Lipper HedgeWorld Staff.
For many in the investment management world, 2007 couldn’t end fast enough. Credit markets were crumbling, stock prices were stumbling and the economy was sputtering — at least in the United States.
It was a quarter during which we became familiar with some uncomfortable terms like ‘write-down’ and ‘sovereign wealth fund’, and re-acquainted ourselves with ‘liquidation’. The quarter, it seemed, was dominated by news of major investment banks posting huge losses as a result of exposure to sub-prime assets, including mortgages and pools of mortgages, and other debt that turned out to not be worth what many — including the rating agencies — thought they were.
And yet, amid all the gloom, some profited and others saw opportunity to profit in the future. The world didn’t end, although there were a couple days when people in the financial industry probably thought they could see the end from where they were. We will probably look back on the fourth quarter of 2007 as the point where it all started heading south… or not. Maybe it will be where we saw what was ahead and changed course. Time will tell. In the meantime, here’s a look back at the quarter that was.
The bad news
Citigroup disclosed on 4 November that it would write down between $8 billion and $11 billion in exposure to sub-prime mortgage assets. Citi’s chairman and chief executive, Chuck Prince, resigned. The write-downs were related to US sub-prime mortgage exposure.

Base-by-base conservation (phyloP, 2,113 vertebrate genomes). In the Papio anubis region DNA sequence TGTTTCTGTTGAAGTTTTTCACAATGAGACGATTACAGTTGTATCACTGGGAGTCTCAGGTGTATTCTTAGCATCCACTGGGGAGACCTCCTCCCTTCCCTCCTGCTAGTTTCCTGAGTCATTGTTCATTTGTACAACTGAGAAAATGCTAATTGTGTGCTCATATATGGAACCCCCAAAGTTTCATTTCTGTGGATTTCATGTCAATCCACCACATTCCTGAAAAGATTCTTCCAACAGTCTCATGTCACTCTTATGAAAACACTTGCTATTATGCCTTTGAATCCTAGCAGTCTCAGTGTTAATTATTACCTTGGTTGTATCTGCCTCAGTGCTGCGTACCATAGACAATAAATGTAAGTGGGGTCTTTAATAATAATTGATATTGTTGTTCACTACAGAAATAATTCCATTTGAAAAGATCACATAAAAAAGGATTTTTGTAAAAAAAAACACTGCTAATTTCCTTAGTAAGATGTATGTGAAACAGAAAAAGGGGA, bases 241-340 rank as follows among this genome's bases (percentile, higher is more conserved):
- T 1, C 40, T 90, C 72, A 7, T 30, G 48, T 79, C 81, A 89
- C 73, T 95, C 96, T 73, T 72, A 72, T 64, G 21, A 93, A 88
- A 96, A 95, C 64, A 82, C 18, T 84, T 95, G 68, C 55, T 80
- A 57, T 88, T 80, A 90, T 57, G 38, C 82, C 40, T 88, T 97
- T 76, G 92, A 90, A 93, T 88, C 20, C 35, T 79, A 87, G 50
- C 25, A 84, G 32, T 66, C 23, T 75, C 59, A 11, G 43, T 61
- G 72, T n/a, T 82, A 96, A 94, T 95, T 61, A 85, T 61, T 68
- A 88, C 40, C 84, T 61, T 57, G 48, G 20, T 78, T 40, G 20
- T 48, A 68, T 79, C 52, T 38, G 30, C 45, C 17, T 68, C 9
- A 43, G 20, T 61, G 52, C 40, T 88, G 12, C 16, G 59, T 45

In a statement made in November, Morgan Stanley said that it had $12.3 billion in US sub-prime related balance sheet exposure at the end of August. Morgan Stanley also reported losing $2.5 billion in fourth-quarter profits, due to losses incurred in two months (from the end of August to the end of October). As a result of the market decline since August, Morgan Stanley’s revenues for those two months were reduced by $3.7 billion. This represents a decline of approximately $2.5 billion in net income on an after-tax basis, the bank said in the statement.
Merrill Lynch also reported the biggest quarterly loss in its history on 24 October after writing down $8.4 billion, mostly from bad investments related to risky sub-prime mortgages. ‘The bottom line is we got it wrong by being over exposed to sub-prime’, Merrill Lynch chairman and chief executive, Stan O’Neal, said on a conference call.
The first of a new round of investor claims was filed against Bear Stearns Cos. on 5 December for its role in managing two mortgage hedge funds that collapsed earlier this year, securities lawyers said. The claims, which will be submitted to the Financial Industry Regulatory Authority for arbitration, represent more legal challenges for Bear Stearns, which recorded losses this summer. The first of at least 11 new claims involves an unidentified Cayman Islands fund of hedge funds manager that lost $1 million in the Bear Stearns High Grade Structured Credit Strategies Enhanced Leverage (Overseas) Fund.